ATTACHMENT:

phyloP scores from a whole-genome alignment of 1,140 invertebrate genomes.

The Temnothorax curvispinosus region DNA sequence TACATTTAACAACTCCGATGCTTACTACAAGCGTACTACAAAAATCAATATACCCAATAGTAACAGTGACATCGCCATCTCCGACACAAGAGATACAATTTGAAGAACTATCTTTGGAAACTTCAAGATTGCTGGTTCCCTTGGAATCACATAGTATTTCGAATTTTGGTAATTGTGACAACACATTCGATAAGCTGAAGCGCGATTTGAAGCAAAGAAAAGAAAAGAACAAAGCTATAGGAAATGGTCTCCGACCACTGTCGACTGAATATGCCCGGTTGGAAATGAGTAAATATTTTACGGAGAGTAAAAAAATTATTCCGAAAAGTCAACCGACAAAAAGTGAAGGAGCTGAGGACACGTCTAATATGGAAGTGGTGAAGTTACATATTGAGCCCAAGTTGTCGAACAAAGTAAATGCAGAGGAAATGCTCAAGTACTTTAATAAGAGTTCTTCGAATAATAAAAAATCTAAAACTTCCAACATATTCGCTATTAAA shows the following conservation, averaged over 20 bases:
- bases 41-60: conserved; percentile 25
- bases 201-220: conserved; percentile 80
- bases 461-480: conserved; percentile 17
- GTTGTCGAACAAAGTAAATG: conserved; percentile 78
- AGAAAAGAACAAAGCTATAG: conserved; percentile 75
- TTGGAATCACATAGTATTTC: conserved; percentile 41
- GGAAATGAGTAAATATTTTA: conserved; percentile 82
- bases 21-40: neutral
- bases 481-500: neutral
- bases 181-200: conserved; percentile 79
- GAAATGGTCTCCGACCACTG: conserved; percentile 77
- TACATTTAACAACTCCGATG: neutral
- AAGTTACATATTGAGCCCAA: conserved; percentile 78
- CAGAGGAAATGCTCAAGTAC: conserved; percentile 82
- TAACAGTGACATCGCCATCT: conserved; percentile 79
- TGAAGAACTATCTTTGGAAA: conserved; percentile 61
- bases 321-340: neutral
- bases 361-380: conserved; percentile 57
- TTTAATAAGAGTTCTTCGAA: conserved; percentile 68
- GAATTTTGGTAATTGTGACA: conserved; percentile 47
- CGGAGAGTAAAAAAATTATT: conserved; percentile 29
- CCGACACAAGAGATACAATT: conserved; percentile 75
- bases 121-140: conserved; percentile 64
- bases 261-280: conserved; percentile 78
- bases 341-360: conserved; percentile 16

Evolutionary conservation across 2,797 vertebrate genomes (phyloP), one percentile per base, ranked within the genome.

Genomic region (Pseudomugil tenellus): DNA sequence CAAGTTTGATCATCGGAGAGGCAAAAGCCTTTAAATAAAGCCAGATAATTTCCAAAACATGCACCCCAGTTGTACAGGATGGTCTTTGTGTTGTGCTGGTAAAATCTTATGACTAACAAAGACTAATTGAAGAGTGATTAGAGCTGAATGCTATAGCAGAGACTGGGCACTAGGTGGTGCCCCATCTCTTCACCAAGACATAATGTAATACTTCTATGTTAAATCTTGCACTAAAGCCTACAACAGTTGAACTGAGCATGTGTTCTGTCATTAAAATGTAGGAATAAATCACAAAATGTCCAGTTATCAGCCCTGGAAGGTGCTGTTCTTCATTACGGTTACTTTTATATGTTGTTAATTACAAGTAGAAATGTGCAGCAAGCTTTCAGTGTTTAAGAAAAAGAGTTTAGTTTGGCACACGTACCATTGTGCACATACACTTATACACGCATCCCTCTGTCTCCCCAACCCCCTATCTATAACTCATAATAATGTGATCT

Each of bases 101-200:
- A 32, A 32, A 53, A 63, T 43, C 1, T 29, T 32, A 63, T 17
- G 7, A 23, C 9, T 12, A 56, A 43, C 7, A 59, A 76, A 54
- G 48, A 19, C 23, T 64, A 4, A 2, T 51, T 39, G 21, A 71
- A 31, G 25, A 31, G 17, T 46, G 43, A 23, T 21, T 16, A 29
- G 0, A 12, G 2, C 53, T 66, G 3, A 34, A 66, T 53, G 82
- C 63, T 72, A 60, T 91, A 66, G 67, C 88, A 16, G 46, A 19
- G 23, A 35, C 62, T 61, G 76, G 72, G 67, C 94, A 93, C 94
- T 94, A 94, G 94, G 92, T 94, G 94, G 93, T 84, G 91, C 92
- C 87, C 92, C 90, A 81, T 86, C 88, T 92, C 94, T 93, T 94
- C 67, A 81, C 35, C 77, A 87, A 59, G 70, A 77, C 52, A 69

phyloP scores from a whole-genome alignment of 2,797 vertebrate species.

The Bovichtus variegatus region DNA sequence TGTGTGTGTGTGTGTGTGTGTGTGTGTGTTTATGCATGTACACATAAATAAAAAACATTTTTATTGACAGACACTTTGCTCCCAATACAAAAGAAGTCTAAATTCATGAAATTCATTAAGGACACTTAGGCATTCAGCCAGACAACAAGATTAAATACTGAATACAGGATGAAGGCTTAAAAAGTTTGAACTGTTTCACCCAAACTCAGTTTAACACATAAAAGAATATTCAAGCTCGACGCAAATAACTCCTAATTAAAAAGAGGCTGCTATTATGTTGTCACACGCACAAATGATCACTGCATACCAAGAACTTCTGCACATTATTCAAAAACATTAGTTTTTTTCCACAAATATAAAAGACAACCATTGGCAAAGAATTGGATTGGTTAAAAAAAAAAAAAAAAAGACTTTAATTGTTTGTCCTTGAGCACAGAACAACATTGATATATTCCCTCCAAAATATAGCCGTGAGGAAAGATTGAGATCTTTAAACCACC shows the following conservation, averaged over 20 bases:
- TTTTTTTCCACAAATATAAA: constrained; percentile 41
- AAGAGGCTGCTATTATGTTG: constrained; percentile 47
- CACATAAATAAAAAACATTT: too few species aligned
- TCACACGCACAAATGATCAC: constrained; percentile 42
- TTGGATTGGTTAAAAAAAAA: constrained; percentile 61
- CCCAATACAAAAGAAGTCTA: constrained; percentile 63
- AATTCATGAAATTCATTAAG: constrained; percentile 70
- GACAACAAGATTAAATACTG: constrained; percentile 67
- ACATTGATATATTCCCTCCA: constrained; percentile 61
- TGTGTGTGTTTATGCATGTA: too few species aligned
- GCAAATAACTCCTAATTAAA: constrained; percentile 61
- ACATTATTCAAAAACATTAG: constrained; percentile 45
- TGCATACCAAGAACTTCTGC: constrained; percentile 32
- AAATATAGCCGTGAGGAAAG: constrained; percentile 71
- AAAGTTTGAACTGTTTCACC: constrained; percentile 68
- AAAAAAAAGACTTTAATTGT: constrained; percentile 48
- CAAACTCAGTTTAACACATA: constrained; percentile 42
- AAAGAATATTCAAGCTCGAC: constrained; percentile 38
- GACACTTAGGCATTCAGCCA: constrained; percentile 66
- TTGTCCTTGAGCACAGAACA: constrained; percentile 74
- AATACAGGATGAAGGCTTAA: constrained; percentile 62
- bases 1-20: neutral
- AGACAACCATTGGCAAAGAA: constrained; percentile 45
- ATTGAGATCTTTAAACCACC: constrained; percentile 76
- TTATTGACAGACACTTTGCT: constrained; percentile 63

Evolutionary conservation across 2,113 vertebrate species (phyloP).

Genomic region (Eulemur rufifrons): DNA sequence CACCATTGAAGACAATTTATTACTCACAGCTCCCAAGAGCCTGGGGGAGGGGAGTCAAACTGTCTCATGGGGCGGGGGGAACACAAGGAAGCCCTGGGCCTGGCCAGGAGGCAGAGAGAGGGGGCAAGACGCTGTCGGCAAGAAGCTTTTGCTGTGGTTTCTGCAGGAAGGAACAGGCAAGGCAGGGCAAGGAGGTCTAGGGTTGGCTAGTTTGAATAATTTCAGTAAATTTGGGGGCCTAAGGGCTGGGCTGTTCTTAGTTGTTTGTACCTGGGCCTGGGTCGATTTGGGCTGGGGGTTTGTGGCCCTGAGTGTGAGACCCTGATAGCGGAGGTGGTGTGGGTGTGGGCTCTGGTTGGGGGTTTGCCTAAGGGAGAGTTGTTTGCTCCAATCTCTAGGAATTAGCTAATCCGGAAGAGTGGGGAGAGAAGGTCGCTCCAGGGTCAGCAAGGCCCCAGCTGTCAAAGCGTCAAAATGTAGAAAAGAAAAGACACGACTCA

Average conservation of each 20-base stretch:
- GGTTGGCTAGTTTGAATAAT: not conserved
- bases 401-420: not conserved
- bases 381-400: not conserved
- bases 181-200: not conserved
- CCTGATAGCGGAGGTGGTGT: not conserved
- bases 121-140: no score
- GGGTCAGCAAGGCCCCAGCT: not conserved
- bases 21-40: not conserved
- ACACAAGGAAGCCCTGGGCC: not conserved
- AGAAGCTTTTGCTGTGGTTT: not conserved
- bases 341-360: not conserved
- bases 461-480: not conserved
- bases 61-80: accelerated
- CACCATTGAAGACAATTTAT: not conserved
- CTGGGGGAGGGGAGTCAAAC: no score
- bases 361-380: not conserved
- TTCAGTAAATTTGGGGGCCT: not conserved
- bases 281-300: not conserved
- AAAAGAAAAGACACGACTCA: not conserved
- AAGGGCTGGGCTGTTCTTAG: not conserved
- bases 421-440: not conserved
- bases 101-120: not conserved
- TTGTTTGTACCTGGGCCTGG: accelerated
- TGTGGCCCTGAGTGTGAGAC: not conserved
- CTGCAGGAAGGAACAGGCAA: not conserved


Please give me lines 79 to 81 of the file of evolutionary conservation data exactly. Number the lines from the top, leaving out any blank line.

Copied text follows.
- ACACAAGGAAGCCCTGGGCC: not conserved
- AGAAGCTTTTGCTGTGGTTT: not conserved
- bases 341-360: not conserved